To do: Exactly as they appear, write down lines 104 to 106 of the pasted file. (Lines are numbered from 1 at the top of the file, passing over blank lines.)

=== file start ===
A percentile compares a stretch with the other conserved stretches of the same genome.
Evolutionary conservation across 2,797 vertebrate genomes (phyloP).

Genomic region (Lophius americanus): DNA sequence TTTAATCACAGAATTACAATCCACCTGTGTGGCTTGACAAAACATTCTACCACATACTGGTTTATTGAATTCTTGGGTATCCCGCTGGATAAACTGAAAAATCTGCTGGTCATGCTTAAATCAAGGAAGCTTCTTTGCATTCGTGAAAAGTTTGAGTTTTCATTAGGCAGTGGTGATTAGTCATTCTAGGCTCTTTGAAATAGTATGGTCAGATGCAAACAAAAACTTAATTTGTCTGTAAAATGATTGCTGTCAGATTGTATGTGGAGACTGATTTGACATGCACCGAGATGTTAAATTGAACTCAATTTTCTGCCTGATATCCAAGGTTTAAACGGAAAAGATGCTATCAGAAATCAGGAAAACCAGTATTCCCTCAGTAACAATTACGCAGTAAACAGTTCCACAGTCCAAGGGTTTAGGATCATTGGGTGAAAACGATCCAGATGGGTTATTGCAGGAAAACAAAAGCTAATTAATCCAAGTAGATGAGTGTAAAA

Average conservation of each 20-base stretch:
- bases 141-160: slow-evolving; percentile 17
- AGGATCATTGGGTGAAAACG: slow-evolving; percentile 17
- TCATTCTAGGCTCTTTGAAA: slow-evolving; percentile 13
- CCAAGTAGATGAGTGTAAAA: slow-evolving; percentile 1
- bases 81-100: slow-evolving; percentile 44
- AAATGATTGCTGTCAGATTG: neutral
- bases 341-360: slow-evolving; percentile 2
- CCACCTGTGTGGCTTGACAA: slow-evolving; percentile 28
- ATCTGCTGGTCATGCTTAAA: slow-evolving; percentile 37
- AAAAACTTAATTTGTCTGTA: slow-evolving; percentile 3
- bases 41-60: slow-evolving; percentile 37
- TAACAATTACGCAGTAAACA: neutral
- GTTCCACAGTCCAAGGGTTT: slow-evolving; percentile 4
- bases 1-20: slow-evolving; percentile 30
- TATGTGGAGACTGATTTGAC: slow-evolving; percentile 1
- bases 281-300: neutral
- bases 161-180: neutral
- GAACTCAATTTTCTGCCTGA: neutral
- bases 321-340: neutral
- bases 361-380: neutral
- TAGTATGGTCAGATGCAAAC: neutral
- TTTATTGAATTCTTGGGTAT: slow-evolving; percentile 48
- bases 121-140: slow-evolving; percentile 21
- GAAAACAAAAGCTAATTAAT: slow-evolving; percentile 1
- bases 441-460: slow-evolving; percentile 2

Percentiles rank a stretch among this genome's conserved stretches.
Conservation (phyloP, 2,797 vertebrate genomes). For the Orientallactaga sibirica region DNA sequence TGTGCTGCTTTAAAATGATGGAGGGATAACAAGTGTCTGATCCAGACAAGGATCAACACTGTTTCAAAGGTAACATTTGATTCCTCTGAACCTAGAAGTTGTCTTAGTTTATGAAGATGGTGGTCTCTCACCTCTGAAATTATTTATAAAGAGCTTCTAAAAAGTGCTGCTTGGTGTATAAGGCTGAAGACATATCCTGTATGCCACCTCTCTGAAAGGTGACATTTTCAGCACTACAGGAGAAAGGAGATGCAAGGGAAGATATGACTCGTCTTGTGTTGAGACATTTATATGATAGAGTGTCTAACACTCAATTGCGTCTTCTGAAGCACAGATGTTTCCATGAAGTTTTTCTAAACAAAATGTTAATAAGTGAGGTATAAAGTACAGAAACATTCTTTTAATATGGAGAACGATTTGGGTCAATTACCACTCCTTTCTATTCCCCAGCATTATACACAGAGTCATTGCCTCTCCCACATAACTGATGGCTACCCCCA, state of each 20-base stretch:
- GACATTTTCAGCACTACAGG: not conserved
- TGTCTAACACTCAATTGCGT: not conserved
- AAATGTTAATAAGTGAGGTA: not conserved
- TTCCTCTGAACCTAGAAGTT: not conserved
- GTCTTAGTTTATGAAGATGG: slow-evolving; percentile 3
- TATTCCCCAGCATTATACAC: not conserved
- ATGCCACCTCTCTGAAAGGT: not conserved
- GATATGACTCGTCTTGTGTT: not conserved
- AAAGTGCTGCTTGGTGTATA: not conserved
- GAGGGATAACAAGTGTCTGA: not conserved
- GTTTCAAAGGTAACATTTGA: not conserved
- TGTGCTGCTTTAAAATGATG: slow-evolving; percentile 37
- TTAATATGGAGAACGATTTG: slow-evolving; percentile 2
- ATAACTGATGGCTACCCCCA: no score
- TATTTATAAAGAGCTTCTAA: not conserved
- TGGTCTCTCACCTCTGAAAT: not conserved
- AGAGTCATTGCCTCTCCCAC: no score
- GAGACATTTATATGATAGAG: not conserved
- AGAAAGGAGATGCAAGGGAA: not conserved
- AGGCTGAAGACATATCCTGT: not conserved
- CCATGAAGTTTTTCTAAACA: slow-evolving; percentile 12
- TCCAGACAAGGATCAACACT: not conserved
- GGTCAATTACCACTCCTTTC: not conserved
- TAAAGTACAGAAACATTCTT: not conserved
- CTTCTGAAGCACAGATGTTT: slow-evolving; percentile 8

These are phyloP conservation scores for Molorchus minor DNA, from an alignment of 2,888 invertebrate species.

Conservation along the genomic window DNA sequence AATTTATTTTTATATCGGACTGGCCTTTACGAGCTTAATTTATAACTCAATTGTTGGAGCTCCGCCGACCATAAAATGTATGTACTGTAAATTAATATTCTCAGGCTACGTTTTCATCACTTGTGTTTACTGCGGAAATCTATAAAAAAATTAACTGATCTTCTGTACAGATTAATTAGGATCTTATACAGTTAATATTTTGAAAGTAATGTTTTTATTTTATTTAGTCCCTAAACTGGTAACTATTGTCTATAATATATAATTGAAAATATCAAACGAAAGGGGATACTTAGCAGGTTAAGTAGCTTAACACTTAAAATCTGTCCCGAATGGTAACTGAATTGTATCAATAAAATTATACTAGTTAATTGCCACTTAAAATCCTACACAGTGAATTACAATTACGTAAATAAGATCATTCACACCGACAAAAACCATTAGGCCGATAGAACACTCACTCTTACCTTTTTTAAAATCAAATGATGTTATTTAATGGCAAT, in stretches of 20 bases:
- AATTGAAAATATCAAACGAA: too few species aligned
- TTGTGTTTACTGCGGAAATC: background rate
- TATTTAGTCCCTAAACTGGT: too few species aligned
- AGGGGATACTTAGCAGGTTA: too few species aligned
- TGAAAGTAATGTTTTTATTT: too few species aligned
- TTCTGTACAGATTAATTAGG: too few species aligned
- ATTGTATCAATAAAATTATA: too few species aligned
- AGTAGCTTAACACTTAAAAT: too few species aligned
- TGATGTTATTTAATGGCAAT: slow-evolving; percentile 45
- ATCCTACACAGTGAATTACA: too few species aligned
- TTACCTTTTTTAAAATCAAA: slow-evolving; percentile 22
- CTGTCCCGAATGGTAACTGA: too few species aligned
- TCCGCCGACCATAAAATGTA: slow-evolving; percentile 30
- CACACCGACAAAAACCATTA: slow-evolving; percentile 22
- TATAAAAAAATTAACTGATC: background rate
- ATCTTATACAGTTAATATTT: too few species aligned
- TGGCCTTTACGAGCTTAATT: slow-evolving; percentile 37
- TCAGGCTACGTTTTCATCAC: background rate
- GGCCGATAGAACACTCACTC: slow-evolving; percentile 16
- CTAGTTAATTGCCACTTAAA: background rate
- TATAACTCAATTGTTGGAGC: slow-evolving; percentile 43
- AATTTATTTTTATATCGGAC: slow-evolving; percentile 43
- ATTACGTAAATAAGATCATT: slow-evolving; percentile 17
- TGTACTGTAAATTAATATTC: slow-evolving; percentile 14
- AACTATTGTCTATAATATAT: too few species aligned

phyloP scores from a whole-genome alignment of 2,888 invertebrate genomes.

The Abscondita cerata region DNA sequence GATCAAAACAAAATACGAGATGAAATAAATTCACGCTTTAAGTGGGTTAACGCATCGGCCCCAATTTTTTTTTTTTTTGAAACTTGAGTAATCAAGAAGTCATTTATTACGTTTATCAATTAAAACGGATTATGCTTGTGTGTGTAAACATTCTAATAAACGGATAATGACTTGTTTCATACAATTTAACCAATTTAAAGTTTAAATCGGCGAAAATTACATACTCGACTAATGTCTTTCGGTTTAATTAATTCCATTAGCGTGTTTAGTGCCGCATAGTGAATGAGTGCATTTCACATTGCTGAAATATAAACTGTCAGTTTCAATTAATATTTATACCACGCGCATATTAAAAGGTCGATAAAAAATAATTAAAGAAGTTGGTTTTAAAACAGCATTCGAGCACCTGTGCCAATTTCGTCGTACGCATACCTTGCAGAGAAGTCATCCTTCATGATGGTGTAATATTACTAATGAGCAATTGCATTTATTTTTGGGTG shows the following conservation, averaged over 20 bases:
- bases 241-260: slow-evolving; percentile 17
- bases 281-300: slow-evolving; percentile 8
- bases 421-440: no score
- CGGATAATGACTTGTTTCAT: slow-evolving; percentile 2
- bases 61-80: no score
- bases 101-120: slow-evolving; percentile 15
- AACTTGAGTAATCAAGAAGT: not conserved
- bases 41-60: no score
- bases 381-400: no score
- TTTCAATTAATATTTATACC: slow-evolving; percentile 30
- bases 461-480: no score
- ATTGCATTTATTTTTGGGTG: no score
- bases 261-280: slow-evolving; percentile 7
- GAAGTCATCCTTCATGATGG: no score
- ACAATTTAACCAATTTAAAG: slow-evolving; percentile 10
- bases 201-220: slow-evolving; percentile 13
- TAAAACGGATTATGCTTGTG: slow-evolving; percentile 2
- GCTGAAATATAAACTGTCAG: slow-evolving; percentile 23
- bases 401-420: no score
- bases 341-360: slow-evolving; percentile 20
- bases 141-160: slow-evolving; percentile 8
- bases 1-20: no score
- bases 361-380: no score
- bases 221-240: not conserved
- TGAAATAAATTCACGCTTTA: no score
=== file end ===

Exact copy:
- bases 401-420: no score
- bases 341-360: slow-evolving; percentile 20
- bases 141-160: slow-evolving; percentile 8